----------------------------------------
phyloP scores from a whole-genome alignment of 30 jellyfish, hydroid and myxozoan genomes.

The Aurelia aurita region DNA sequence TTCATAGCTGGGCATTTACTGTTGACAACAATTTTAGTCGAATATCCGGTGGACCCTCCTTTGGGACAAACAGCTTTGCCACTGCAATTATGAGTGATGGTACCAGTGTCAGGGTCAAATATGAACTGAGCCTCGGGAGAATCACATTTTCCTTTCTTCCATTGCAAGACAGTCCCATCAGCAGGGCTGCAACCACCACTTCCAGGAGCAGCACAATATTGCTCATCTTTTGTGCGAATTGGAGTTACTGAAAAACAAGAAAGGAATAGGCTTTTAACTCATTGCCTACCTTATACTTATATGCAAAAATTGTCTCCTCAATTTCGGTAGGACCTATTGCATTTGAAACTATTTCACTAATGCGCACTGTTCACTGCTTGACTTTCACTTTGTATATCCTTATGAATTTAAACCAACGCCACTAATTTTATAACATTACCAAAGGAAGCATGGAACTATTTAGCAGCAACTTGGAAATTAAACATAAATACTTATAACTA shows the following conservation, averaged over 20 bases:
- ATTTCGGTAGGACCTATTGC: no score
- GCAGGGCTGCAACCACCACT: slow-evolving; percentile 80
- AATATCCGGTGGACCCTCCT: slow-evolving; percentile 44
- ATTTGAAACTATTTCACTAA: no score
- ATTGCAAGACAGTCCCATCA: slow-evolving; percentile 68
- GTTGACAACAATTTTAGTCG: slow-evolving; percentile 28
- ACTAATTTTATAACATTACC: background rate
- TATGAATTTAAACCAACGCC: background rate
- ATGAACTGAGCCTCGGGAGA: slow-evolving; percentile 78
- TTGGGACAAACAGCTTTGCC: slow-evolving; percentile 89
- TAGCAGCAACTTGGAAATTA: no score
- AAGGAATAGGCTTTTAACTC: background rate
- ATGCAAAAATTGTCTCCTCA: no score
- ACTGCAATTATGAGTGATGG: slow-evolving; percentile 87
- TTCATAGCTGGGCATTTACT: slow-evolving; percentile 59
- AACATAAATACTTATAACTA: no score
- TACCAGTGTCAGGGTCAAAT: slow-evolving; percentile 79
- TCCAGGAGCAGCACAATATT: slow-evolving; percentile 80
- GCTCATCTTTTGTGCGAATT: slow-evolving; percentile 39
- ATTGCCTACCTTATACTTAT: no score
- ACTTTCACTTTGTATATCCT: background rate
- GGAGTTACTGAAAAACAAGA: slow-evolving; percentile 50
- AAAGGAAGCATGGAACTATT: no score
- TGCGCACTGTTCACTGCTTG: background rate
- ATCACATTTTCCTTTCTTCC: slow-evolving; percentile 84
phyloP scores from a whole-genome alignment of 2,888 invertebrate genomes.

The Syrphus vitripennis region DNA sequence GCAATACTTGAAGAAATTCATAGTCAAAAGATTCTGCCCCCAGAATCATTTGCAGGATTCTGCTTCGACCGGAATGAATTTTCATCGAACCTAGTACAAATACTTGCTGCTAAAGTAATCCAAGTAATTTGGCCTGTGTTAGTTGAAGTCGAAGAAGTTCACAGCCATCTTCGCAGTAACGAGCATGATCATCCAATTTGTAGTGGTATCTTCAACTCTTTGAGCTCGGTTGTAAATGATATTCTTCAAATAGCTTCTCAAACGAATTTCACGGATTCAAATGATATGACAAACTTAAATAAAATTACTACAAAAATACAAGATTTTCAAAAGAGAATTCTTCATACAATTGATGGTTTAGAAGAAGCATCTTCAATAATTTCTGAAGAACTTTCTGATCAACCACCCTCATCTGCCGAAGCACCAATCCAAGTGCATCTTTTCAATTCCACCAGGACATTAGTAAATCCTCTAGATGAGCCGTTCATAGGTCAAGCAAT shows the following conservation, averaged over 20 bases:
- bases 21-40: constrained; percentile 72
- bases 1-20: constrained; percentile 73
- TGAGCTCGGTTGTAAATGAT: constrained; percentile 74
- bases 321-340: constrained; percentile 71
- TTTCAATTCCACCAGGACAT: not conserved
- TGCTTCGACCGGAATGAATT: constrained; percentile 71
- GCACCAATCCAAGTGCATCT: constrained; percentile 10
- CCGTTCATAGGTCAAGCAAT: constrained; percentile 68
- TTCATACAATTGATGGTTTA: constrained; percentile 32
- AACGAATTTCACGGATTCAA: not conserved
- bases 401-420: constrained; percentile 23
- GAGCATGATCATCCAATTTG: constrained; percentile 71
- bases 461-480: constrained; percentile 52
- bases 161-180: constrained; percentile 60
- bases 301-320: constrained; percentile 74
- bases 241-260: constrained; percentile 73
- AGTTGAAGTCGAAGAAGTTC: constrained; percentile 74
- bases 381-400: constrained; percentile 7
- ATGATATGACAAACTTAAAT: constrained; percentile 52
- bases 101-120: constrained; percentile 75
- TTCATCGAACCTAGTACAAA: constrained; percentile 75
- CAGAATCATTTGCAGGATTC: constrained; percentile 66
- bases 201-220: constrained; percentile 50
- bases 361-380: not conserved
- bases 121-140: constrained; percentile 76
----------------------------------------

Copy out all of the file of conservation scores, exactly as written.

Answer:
phyloP scores from a whole-genome alignment of 30 jellyfish, hydroid and myxozoan genomes.

The Aurelia aurita region DNA sequence TTCATAGCTGGGCATTTACTGTTGACAACAATTTTAGTCGAATATCCGGTGGACCCTCCTTTGGGACAAACAGCTTTGCCACTGCAATTATGAGTGATGGTACCAGTGTCAGGGTCAAATATGAACTGAGCCTCGGGAGAATCACATTTTCCTTTCTTCCATTGCAAGACAGTCCCATCAGCAGGGCTGCAACCACCACTTCCAGGAGCAGCACAATATTGCTCATCTTTTGTGCGAATTGGAGTTACTGAAAAACAAGAAAGGAATAGGCTTTTAACTCATTGCCTACCTTATACTTATATGCAAAAATTGTCTCCTCAATTTCGGTAGGACCTATTGCATTTGAAACTATTTCACTAATGCGCACTGTTCACTGCTTGACTTTCACTTTGTATATCCTTATGAATTTAAACCAACGCCACTAATTTTATAACATTACCAAAGGAAGCATGGAACTATTTAGCAGCAACTTGGAAATTAAACATAAATACTTATAACTA shows the following conservation, averaged over 20 bases:
- ATTTCGGTAGGACCTATTGC: no score
- GCAGGGCTGCAACCACCACT: slow-evolving; percentile 80
- AATATCCGGTGGACCCTCCT: slow-evolving; percentile 44
- ATTTGAAACTATTTCACTAA: no score
- ATTGCAAGACAGTCCCATCA: slow-evolving; percentile 68
- GTTGACAACAATTTTAGTCG: slow-evolving; percentile 28
- ACTAATTTTATAACATTACC: background rate
- TATGAATTTAAACCAACGCC: background rate
- ATGAACTGAGCCTCGGGAGA: slow-evolving; percentile 78
- TTGGGACAAACAGCTTTGCC: slow-evolving; percentile 89
- TAGCAGCAACTTGGAAATTA: no score
- AAGGAATAGGCTTTTAACTC: background rate
- ATGCAAAAATTGTCTCCTCA: no score
- ACTGCAATTATGAGTGATGG: slow-evolving; percentile 87
- TTCATAGCTGGGCATTTACT: slow-evolving; percentile 59
- AACATAAATACTTATAACTA: no score
- TACCAGTGTCAGGGTCAAAT: slow-evolving; percentile 79
- TCCAGGAGCAGCACAATATT: slow-evolving; percentile 80
- GCTCATCTTTTGTGCGAATT: slow-evolving; percentile 39
- ATTGCCTACCTTATACTTAT: no score
- ACTTTCACTTTGTATATCCT: background rate
- GGAGTTACTGAAAAACAAGA: slow-evolving; percentile 50
- AAAGGAAGCATGGAACTATT: no score
- TGCGCACTGTTCACTGCTTG: background rate
- ATCACATTTTCCTTTCTTCC: slow-evolving; percentile 84
phyloP scores from a whole-genome alignment of 2,888 invertebrate genomes.

The Syrphus vitripennis region DNA sequence GCAATACTTGAAGAAATTCATAGTCAAAAGATTCTGCCCCCAGAATCATTTGCAGGATTCTGCTTCGACCGGAATGAATTTTCATCGAACCTAGTACAAATACTTGCTGCTAAAGTAATCCAAGTAATTTGGCCTGTGTTAGTTGAAGTCGAAGAAGTTCACAGCCATCTTCGCAGTAACGAGCATGATCATCCAATTTGTAGTGGTATCTTCAACTCTTTGAGCTCGGTTGTAAATGATATTCTTCAAATAGCTTCTCAAACGAATTTCACGGATTCAAATGATATGACAAACTTAAATAAAATTACTACAAAAATACAAGATTTTCAAAAGAGAATTCTTCATACAATTGATGGTTTAGAAGAAGCATCTTCAATAATTTCTGAAGAACTTTCTGATCAACCACCCTCATCTGCCGAAGCACCAATCCAAGTGCATCTTTTCAATTCCACCAGGACATTAGTAAATCCTCTAGATGAGCCGTTCATAGGTCAAGCAAT shows the following conservation, averaged over 20 bases:
- bases 21-40: constrained; percentile 72
- bases 1-20: constrained; percentile 73
- TGAGCTCGGTTGTAAATGAT: constrained; percentile 74
- bases 321-340: constrained; percentile 71
- TTTCAATTCCACCAGGACAT: not conserved
- TGCTTCGACCGGAATGAATT: constrained; percentile 71
- GCACCAATCCAAGTGCATCT: constrained; percentile 10
- CCGTTCATAGGTCAAGCAAT: constrained; percentile 68
- TTCATACAATTGATGGTTTA: constrained; percentile 32
- AACGAATTTCACGGATTCAA: not conserved
- bases 401-420: constrained; percentile 23
- GAGCATGATCATCCAATTTG: constrained; percentile 71
- bases 461-480: constrained; percentile 52
- bases 161-180: constrained; percentile 60
- bases 301-320: constrained; percentile 74
- bases 241-260: constrained; percentile 73
- AGTTGAAGTCGAAGAAGTTC: constrained; percentile 74
- bases 381-400: constrained; percentile 7
- ATGATATGACAAACTTAAAT: constrained; percentile 52
- bases 101-120: constrained; percentile 75
- TTCATCGAACCTAGTACAAA: constrained; percentile 75
- CAGAATCATTTGCAGGATTC: constrained; percentile 66
- bases 201-220: constrained; percentile 50
- bases 361-380: not conserved
- bases 121-140: constrained; percentile 76